Dennis Monner, CEO
Picture the scenario of burglars attempting to break into your home on average five times a day. This may not apply to ‘real’ houses, but it increasingly applies to mobile devices. Even in countries with higher cyber-security awareness, it is estimated that mobile devices face more than one breach attempt or cyber-attack every day. With a compromised gadget, perpetrators can easily gain access to a user’s most private and financial data, with untold consequences.
Unless endpoint devices are purpose-built for industry or vertical-specific applications, their application does not have to be restricted by boundaries of any kind. Considering mobile phones; nobody wants to carry two: one for personal and one for business purposes. In other words, if the device in question—be it computers, laptops, IoT-enabled gadgets, smart-TVs, phones, or vehicles—is not demarcated between enterprise or home, so why should the approach to secure it be? This was the notion that prompted Dennis Monner, the founder and CEO of Secucloud to establish enterprise grade security using cloud technology so that threat protection becomes available anytime and anywhere for any type of connected device.
Prior to founding Secucloud, Monner founded a leading unified threat management company that installed on-premise and on-device appliance-based security. Foreseeing the scalability predicaments associated with such an approach, Monner envisioned creating an enterprise-grade security offering that could leverage cloud technology for scalability and network-based threat protection. After all, it made no sense to implement security device-by-device at a time when the booming IoT connected ecosystems trend would soon affect enterprises. Monner created Secucloud, ‘to foil perpetrators even before they could enter the house.’
Today, the company has succeeded in not only delivering readily deployable cloud-based security infrastructure for businesses but has also democratized the access to their enterprise-grade security in providing a solution for consumers.
Secucloud’s core stack—the Elastic Cloud Security System (ECS2)—is offered as three suites that contain functional modules ranging from DNS analyzer, content filtering, anti-virus to deep packet inspection. ECS2 is connected to various sources of security intelligence which are compiled into an intelligent database to proactively snip attacks before they reach devices. Apart from its robust solution stack, Secucloud’s go-to-market strategy proves to be another major differentiator. “We have a solution that can be easily deployed within any telecommunication data center. The telcos need only provide the bare-minimum hardware, upon which we can install the security OS, its orchestration, and virtualization. Our system then automatically sets the nodes that scale up or down according to the number of users,” explains Monner. A basic set of nodes running on standard Server hardware can handle over a hundred million simultaneous customers. Telcos offer Secucloud-powered security as a value-added service to their subscribers at incredibly low rates, as with all typical cloud offerings.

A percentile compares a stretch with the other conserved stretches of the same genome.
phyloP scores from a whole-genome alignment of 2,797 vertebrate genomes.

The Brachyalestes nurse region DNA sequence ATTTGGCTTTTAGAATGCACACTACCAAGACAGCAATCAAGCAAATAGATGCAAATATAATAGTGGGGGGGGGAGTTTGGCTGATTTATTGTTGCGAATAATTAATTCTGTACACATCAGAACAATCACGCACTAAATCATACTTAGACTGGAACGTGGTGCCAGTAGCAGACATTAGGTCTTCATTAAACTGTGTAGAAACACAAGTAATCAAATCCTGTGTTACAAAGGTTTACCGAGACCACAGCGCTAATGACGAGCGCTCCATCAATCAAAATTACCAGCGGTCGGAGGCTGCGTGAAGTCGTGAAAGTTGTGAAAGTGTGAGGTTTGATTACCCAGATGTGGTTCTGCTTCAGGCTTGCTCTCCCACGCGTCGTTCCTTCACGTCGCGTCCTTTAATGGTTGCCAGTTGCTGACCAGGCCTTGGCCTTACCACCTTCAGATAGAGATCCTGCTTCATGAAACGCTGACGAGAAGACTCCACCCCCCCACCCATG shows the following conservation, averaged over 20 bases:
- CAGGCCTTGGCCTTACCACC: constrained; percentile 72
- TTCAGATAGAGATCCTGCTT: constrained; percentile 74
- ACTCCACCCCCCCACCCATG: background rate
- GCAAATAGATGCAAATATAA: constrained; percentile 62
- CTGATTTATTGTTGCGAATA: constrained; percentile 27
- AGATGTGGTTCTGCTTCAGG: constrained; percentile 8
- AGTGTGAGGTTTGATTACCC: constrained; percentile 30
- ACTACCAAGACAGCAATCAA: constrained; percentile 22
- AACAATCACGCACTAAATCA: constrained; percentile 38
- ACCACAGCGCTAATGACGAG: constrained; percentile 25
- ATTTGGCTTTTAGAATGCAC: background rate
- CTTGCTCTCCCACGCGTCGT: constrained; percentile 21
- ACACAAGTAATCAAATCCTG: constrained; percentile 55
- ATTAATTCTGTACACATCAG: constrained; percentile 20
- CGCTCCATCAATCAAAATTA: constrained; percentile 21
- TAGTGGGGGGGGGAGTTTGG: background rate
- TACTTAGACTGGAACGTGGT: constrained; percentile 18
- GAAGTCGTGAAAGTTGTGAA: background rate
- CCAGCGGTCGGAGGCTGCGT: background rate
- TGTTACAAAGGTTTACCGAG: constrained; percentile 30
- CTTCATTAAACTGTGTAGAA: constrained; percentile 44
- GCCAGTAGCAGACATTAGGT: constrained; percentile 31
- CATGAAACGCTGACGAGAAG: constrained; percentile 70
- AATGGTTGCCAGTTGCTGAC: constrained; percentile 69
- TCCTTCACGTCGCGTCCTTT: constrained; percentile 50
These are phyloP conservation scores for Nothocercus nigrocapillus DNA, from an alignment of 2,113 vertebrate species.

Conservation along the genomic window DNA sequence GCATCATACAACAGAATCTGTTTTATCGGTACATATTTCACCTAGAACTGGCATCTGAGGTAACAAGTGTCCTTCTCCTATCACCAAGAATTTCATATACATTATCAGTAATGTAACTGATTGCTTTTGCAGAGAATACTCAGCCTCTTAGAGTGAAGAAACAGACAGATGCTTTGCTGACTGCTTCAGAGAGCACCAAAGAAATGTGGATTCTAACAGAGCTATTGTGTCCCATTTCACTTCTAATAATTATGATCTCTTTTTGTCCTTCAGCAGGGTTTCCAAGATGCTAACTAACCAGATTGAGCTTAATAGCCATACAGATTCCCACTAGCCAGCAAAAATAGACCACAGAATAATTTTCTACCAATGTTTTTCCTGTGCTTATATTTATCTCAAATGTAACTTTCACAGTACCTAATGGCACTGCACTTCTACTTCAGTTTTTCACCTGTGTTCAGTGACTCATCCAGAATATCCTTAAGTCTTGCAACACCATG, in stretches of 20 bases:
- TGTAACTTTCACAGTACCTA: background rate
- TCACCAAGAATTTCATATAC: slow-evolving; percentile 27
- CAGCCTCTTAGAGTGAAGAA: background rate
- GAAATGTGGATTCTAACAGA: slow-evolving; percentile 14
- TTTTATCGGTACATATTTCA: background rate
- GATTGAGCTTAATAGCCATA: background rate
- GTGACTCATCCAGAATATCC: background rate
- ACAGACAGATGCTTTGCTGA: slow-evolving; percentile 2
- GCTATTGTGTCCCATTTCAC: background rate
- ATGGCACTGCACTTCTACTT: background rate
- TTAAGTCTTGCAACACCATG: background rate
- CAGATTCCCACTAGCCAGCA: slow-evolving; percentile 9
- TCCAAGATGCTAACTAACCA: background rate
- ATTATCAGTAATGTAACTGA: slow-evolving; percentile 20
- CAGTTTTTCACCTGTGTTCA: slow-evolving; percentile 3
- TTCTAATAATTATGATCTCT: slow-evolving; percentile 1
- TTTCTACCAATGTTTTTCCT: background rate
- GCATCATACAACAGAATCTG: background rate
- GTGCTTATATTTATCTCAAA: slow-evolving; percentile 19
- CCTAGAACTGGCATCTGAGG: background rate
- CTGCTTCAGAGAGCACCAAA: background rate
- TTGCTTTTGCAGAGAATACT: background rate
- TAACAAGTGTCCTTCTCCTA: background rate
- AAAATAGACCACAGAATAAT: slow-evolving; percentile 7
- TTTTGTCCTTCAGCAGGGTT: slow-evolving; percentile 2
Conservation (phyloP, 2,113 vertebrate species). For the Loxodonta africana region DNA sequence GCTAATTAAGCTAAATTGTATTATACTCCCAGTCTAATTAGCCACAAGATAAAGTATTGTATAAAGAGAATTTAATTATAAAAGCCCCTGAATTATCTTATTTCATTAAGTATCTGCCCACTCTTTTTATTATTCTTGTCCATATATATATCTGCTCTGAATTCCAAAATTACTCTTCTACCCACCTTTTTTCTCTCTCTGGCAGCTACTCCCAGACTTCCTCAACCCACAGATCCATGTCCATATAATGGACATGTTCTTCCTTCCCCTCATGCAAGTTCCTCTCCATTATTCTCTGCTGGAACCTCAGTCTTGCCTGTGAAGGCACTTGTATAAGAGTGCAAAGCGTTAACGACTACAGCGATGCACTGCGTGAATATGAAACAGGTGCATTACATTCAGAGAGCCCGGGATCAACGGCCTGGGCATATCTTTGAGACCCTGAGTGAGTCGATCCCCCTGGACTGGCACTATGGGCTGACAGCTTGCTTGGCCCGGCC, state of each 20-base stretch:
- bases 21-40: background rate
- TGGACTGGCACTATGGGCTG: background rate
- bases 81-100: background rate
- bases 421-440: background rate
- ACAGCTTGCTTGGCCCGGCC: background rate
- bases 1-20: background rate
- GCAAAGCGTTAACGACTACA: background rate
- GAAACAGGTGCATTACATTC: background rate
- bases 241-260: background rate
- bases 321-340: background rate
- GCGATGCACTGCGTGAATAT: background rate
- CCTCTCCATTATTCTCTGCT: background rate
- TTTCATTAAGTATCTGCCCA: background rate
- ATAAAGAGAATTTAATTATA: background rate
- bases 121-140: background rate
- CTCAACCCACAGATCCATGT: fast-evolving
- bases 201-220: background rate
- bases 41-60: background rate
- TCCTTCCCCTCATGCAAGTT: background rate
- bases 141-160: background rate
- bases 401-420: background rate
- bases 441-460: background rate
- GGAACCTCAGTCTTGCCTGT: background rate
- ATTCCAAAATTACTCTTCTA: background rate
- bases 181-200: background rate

By essentially re-purposing ECS2, Secucloud also offers Secuscaler — a public cloud-based Firewall-as-a-Service —that can be easily deployed by any size of businesses. Secuscaler, is offered via Secucloud’s global network of authorized resellers and passes on all the advantages of cloud technology such as pay-as-you-go business models, low TCO and inclusive support and maintenance to the customer. Users of Secucloud´s cyber-security service, whether they be end consumers or enterprises do not need to go through any on-premise or device installation procedures to get up and running with Secucloud’s offerings.
The company’s delivery model takes away the need to interact directly with the buyers. This has enabled Secucloud to effectively devote their time and resources to enhancing the capabilities of their offerings. “We are exploring AI for our protection stack so as to build an Intrusion Protection System (IPS) that uses artificial neural networks (ANN) to train itself and understand the difference between good and bad network traffic,” concludes Monner.